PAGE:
To understand what is the EK certificate (or Endorsement Key Certificate), let’s first understand what is the TPM Endorsement Key. On a very basic level it is a cryptographic key that allows particular TPM device to prove it’s legitimacy (as in “not faked”) to users. You might wonder why won’t we use just serial number for that purpose? Well, serial numbers can be faked. For example an attacker can impersonate as a TPM to a user by copying the serial number from one of the previous messages. And though there are ways to protect against such an attack, for example by hashing the serial number with a random data, there are additional advantages to using asymmetric cryptographic keys. One of those is to ability to encrypt the data sent to the specific TPM in a way that only that TPM can decrypt it.
So how does it work? Let’s examine two use cases under the assumption that asymmetric key such as RSA is used. Asymmetric keys have 2 parts: the public part that is not a secret and a private part that is a secret known only to the specific TPM device.
- Encryption – a user wants to send information to specific TPM but she doesn’t want others to be able to intercept the information. Here the solution is to encrypt the data using the target TPM’s public key and send it in the open. You might have guessed correctly that the only way to decrypt the message is to use the private key which, as mentioned earlier, is securely stored in the TPM. In this scenario the user usually retrieves the public key from the TPM itself using a dedicated command prior to encrypting the data.
- Authentication – a user wants to make sure that the information that she received came indeed from her TPM. It turns out that our asymmetric key pair can help us to achieve this goal as well. The TPM uses it’s private key to sign on the information it sends out to the user. The user uses the public part of the key to verify the signature on the message. The only way the signature passes verification with specific public key is that it was created using the associated private key stored secretly (hopefully) in one specific TPM. This effectively proves that the message was sent by a specific TPM who’s public key we use for signature verification.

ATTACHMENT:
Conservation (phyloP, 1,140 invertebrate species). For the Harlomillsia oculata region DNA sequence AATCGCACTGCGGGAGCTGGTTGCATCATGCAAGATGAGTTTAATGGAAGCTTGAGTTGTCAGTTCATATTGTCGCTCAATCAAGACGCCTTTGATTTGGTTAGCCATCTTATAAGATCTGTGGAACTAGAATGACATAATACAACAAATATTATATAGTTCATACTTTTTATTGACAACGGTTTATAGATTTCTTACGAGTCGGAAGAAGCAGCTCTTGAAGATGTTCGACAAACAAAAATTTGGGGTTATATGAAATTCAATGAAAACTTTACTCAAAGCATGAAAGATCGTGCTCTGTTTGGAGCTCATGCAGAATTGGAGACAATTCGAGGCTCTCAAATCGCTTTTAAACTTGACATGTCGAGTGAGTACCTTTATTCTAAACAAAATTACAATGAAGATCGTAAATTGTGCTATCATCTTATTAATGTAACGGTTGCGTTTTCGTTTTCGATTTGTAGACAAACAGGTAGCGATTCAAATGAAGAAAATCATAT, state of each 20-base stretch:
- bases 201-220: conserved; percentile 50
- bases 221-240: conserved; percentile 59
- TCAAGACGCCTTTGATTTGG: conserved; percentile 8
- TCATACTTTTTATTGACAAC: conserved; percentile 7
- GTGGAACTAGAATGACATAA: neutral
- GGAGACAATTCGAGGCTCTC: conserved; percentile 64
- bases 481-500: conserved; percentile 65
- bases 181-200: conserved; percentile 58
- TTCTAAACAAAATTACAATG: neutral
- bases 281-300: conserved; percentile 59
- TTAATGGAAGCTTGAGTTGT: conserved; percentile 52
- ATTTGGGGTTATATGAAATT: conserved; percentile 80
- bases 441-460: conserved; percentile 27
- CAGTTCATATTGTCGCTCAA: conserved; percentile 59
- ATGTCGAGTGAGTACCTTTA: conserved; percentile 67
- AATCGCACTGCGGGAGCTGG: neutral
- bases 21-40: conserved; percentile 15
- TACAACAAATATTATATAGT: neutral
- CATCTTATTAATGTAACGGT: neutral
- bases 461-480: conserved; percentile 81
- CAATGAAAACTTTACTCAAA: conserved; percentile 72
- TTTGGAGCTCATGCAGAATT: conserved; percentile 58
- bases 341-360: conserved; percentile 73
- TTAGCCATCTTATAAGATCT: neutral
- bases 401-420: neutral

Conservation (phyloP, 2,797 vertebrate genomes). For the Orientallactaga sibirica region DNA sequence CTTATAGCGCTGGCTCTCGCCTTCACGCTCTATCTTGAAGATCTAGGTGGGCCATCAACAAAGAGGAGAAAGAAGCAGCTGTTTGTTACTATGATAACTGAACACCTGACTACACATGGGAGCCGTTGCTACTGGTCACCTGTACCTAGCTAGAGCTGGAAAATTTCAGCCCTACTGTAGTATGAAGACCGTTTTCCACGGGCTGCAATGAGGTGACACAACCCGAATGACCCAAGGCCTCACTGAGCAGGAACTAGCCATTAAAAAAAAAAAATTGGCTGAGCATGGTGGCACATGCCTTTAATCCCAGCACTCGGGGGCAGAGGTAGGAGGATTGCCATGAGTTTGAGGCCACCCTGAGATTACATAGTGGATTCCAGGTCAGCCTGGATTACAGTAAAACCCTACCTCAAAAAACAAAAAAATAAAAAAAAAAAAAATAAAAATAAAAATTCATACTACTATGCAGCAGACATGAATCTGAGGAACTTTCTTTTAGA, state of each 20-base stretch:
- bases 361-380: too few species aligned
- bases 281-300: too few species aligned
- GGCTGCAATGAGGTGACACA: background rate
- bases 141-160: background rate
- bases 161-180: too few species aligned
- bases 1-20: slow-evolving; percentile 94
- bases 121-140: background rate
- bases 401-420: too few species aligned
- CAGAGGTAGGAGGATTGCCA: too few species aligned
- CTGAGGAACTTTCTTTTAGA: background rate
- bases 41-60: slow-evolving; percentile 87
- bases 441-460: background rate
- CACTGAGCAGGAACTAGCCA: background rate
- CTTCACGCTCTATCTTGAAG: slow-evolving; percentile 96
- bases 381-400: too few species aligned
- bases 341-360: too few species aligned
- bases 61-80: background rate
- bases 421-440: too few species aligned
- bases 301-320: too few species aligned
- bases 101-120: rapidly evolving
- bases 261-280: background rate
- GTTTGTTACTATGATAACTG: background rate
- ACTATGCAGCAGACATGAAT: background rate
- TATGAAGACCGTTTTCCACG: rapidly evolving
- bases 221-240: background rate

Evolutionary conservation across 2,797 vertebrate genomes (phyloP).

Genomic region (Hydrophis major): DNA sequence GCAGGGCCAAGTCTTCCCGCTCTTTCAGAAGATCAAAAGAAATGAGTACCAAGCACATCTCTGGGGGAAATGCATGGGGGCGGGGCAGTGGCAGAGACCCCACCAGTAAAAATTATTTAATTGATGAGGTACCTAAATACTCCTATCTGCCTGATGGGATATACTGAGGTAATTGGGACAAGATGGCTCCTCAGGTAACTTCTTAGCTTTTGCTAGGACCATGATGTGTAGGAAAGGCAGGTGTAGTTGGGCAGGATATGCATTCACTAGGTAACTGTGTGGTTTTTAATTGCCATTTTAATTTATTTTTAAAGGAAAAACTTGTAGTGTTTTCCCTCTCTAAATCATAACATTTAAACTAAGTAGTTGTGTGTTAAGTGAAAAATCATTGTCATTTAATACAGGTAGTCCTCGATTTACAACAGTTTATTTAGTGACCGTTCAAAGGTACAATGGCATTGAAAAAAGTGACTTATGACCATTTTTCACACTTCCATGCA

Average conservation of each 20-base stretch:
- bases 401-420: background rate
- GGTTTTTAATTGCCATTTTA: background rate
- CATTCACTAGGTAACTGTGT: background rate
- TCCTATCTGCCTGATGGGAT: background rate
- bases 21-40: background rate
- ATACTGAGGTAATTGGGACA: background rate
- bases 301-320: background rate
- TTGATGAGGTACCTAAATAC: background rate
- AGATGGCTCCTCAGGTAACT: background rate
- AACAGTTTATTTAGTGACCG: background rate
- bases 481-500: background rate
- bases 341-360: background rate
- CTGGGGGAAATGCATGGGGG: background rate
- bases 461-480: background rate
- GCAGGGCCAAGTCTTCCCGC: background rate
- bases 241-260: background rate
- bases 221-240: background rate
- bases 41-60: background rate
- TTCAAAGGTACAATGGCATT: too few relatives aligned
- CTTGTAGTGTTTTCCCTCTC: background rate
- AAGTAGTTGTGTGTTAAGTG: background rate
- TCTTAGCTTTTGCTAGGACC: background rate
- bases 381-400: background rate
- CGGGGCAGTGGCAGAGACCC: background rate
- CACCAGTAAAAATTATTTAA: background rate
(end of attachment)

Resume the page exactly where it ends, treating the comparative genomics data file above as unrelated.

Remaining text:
And now we get to why we need also an EK certificate. Consider the following attack: instead of trying to hack the TPM while its in use, an attacker can replace the TPM (physically or by software emulation) with his own version that functions exactly like a legitimate TPM but with a backdoor allowing the attacker to access protected data. Now the user starts using the TPM, trusting that the device is secure without knowing that it is compromised. This is actually not very difficult, there code for TPM 2.0 is easily accessible, including TCG’s reference implementation. How do we solve this problem? This is exactly the idea behind EK certificate.
One of the most important concepts in security in general and TPM specifically is Chain of Trust. Let’s start with the original problem and to make it interesting look at this as a dialog between the user and the TPM:
User - TPM, prove to me that your are not faked! TPM - Trust me, I am a shiny new TPM just arrived from the fab. User - Well, that's the issue TPM, I don't trust you! TPM - OK user, who do you trust then? User - I guess I trust my TPM vendor (let's say Intel) TPM - Great, it so happens to be that Intel has a database of all the endorsement keys that it installed in it's TPMs during manufacturing. One for each TPM it produced. User - So what? TPM - For each EK Intel also provides a certificate. The certificate includes the public key which you can compare with the public key that I (TPM) provided you. If they match you can be assured that I am one of the TPMs that Intel manufactured, and you trust them, right? User - Right, but how do I know that the certificate in Intel's database is not faked? TPM - You are very hard user to please! But just so you know, all the certificates in Intel's database are signed by Intel's private key. So you can just use Intel's public key to verify that the certificate is legitimate.
Note that this is a simplified model and in reality the chains of trust have more hierarchies.
So in summary, the TPM EK certificate aims to provide certainty that the particular TPM to which it belongs is indeed a TPM that was manufactured by specific company and is not forged.